Hackles were raised on both sides of the political spectrum on Tuesday over a new bill proposing individuals who visit enemy nations without the necessary authorizations will henceforth be declared ineligible to run for parliament.
The bill passed its first reading in the Knesset plenum – with 63 voting in favor and 16 objecting. Three MKs abstained – including Prime Minister Ehud Olmert and Finance Minister Ronnie Bar-On.
Olmert and Bar-On's decided to abstain despite a past government vote in favor of the proposal, which was authored by MK Zevulun Orlev (National Union – NRP) and Esterina Tartman (Yisrael Beitenu) following the Azmi Bishara affair.
MK Tartman hailed the vote: "Finally we see the Knesset reflecting what the majority in Israel longs for. With this bill we begin the process of regaining our self respect and fortitude as a nation and as a people."
MK Yuli Edelstein (Likud) slammed Olmert's decision to abstain as one motivated by political considerations rather than policy-driven ones. "From amidst his political wretchedness," he said, "Olmert is trying to cling to any sliver of support, making gestures even to anti-Zionist factions in the hopes they can prolong his survival even by mere days. It is surprising that while the majority of Kadima members supporting this bill, the prime minister abstained. It would appear that he has given up the search for supporters even in his own party."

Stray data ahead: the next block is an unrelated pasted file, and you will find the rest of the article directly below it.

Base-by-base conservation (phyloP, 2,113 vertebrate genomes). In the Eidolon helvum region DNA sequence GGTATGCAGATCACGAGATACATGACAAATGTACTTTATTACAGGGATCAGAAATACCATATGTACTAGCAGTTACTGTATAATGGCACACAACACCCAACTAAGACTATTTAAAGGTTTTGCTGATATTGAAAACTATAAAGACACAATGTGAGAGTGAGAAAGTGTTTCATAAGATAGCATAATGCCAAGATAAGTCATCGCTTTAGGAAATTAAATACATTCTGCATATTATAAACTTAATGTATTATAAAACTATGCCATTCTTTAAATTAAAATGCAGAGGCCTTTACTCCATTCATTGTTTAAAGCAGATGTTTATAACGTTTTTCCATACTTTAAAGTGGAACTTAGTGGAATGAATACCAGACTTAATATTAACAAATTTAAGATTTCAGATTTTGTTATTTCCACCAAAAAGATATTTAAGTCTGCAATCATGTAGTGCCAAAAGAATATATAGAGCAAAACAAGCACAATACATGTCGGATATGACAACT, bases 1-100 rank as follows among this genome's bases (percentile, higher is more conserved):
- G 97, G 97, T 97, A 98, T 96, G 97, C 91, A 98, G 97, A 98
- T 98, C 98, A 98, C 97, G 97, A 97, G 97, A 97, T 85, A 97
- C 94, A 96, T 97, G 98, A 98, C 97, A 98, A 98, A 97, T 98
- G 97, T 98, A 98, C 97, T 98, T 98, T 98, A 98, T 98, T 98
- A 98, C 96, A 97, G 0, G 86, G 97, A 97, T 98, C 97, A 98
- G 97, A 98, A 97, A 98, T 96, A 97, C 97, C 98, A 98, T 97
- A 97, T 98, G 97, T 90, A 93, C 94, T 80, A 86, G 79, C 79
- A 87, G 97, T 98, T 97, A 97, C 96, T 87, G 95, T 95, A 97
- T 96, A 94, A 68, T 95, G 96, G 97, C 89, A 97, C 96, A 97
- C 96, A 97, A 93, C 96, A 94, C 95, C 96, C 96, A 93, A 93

MK Mohammad Barakeh (Hadash) slammed the bill as inherently racist. "The appalling surge of racist bills being approved by the Knesset has reached a new apex with the passing of this proposal with the coalition's blessing," he charged.
MK Ahmad Tibi (United Arab List – Ta'al) accused "corrupt MKs" of seeking "a Knesset without Arabs. Fellow party member Talab al-Sana said: "This is a primeval bill, tantamount to political persecution and indicative of the depths to which the Knesset has sunk."
MK Orlev rejected the claims: "Visits to enemy nations constitute rallying in support of terror attacks against Israel. The Bishara affair and the incitement voiced by some of the Knesset's Arab members, like those who traveled to Syria and met with Hamas leaders – that does not fall under the category of free speech but rather an explicit show of support for armed attacks against Israel and encouraging terror against its citizens."